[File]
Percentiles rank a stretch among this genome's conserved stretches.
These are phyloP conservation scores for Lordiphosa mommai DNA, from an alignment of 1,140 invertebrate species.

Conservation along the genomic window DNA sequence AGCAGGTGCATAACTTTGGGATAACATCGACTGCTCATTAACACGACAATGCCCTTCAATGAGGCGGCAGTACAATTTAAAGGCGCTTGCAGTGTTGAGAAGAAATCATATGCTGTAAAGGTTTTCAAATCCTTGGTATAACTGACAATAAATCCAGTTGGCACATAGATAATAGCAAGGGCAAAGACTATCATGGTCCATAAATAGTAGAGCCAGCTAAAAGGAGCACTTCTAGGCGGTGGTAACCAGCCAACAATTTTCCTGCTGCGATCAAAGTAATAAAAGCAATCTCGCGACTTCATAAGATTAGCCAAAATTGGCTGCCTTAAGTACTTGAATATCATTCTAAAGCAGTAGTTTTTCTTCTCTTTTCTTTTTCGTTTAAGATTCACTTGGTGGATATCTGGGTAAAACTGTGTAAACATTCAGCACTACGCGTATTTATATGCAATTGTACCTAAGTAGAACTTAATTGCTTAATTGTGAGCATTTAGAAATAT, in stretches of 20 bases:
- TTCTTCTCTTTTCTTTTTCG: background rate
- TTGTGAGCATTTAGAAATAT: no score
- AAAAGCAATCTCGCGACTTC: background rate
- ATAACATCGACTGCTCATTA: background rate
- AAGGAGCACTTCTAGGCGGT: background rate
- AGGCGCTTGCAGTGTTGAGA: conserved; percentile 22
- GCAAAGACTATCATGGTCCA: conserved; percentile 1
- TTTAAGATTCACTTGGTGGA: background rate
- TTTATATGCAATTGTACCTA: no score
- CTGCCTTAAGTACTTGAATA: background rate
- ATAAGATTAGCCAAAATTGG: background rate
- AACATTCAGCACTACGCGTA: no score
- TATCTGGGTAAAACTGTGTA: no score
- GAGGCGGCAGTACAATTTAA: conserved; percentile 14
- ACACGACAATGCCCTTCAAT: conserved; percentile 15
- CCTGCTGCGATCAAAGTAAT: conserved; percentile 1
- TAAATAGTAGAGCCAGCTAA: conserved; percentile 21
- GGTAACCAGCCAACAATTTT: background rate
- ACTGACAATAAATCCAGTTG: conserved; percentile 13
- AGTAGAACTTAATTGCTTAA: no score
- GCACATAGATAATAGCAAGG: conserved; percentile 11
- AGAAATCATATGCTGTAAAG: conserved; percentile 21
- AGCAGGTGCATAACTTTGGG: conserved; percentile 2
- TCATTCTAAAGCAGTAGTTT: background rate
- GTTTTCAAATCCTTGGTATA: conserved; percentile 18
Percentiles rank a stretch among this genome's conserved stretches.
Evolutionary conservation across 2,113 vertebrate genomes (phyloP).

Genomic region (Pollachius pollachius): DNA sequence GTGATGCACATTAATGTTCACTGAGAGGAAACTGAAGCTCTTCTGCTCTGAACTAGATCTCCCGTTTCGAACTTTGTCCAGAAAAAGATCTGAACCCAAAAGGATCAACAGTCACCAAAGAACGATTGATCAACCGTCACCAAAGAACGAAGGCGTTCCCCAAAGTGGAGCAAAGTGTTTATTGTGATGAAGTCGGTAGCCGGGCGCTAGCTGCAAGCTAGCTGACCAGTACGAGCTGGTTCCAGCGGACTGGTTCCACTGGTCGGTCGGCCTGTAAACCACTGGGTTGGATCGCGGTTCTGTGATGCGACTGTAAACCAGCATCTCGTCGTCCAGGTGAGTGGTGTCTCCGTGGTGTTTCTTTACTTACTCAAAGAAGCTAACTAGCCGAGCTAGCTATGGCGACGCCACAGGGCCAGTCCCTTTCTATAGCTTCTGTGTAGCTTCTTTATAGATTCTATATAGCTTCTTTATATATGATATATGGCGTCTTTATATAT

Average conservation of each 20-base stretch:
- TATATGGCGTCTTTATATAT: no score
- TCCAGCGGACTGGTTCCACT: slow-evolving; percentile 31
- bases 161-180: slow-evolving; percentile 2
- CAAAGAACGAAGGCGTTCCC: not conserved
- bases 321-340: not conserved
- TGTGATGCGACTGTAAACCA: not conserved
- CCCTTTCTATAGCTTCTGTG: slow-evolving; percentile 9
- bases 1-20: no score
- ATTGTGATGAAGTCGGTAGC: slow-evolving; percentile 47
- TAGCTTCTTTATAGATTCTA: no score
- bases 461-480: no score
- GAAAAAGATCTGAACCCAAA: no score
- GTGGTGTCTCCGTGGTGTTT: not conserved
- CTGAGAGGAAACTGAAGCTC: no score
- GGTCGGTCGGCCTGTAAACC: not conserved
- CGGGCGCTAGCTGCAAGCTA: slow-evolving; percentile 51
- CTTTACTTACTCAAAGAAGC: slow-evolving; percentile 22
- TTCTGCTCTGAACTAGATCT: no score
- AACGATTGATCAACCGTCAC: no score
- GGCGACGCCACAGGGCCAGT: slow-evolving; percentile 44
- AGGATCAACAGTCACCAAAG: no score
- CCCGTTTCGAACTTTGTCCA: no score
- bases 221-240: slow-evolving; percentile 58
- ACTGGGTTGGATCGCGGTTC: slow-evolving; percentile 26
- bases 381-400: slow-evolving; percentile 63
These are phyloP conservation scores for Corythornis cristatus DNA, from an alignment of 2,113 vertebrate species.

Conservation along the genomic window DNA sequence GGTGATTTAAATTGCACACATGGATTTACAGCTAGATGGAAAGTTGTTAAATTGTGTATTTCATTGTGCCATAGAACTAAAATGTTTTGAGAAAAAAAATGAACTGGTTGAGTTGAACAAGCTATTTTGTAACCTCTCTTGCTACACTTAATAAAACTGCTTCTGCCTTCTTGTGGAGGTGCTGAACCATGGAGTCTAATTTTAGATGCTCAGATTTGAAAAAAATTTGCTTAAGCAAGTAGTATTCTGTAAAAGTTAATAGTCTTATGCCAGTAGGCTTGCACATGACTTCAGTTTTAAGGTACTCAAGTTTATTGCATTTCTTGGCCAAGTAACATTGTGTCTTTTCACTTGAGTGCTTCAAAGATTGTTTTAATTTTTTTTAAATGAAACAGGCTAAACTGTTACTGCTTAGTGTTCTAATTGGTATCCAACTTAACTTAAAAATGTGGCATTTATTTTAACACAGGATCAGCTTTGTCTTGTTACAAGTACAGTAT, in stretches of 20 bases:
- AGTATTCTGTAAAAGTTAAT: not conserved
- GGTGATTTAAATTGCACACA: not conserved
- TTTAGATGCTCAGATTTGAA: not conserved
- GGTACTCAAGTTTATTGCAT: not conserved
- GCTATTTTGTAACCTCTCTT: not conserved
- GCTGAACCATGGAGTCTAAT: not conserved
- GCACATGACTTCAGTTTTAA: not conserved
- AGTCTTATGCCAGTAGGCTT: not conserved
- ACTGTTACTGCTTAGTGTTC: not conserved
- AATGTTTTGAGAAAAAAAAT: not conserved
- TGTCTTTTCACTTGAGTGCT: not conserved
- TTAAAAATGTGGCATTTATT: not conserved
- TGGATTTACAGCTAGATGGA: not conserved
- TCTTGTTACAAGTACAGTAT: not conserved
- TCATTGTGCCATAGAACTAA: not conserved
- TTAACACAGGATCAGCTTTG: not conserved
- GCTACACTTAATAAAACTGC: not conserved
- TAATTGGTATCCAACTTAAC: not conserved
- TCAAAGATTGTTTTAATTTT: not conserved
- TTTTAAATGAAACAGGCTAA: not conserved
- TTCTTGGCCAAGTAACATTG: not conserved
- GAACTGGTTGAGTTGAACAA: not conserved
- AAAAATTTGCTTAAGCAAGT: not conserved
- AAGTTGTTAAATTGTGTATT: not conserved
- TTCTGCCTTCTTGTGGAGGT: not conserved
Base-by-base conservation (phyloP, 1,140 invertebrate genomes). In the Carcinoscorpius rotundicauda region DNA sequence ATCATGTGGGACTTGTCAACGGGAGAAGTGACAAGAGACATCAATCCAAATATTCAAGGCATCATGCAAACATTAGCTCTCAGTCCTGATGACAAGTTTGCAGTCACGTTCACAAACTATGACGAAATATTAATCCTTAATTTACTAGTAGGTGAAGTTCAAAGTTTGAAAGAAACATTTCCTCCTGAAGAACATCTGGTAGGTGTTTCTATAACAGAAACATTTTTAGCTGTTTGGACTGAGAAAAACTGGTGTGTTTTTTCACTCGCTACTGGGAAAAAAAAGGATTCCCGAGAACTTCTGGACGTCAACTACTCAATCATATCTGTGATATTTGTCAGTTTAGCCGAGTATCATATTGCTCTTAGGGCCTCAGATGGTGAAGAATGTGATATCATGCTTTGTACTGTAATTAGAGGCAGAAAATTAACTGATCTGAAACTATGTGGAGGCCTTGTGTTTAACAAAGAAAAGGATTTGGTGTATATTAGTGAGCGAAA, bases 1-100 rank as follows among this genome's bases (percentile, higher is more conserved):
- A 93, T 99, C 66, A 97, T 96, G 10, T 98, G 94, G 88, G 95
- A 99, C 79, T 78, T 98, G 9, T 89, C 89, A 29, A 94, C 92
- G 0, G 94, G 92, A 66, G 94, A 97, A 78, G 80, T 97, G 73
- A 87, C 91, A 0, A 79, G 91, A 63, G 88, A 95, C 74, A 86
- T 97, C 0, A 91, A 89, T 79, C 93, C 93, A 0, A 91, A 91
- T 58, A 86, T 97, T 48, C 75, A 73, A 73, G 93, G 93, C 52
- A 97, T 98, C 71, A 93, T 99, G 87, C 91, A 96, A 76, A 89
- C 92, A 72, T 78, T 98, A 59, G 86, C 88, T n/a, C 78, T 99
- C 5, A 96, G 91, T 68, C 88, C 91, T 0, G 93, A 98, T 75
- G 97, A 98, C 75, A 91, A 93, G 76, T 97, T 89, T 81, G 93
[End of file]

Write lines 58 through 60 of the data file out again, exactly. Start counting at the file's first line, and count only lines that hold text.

These are phyloP conservation scores for Corythornis cristatus DNA, from an alignment of 2,113 vertebrate species.

Conservation along the genomic window DNA sequence GGTGATTTAAATTGCACACATGGATTTACAGCTAGATGGAAAGTTGTTAAATTGTGTATTTCATTGTGCCATAGAACTAAAATGTTTTGAGAAAAAAAATGAACTGGTTGAGTTGAACAAGCTATTTTGTAACCTCTCTTGCTACACTTAATAAAACTGCTTCTGCCTTCTTGTGGAGGTGCTGAACCATGGAGTCTAATTTTAGATGCTCAGATTTGAAAAAAATTTGCTTAAGCAAGTAGTATTCTGTAAAAGTTAATAGTCTTATGCCAGTAGGCTTGCACATGACTTCAGTTTTAAGGTACTCAAGTTTATTGCATTTCTTGGCCAAGTAACATTGTGTCTTTTCACTTGAGTGCTTCAAAGATTGTTTTAATTTTTTTTAAATGAAACAGGCTAAACTGTTACTGCTTAGTGTTCTAATTGGTATCCAACTTAACTTAAAAATGTGGCATTTATTTTAACACAGGATCAGCTTTGTCTTGTTACAAGTACAGTAT, in stretches of 20 bases:
- AGTATTCTGTAAAAGTTAAT: not conserved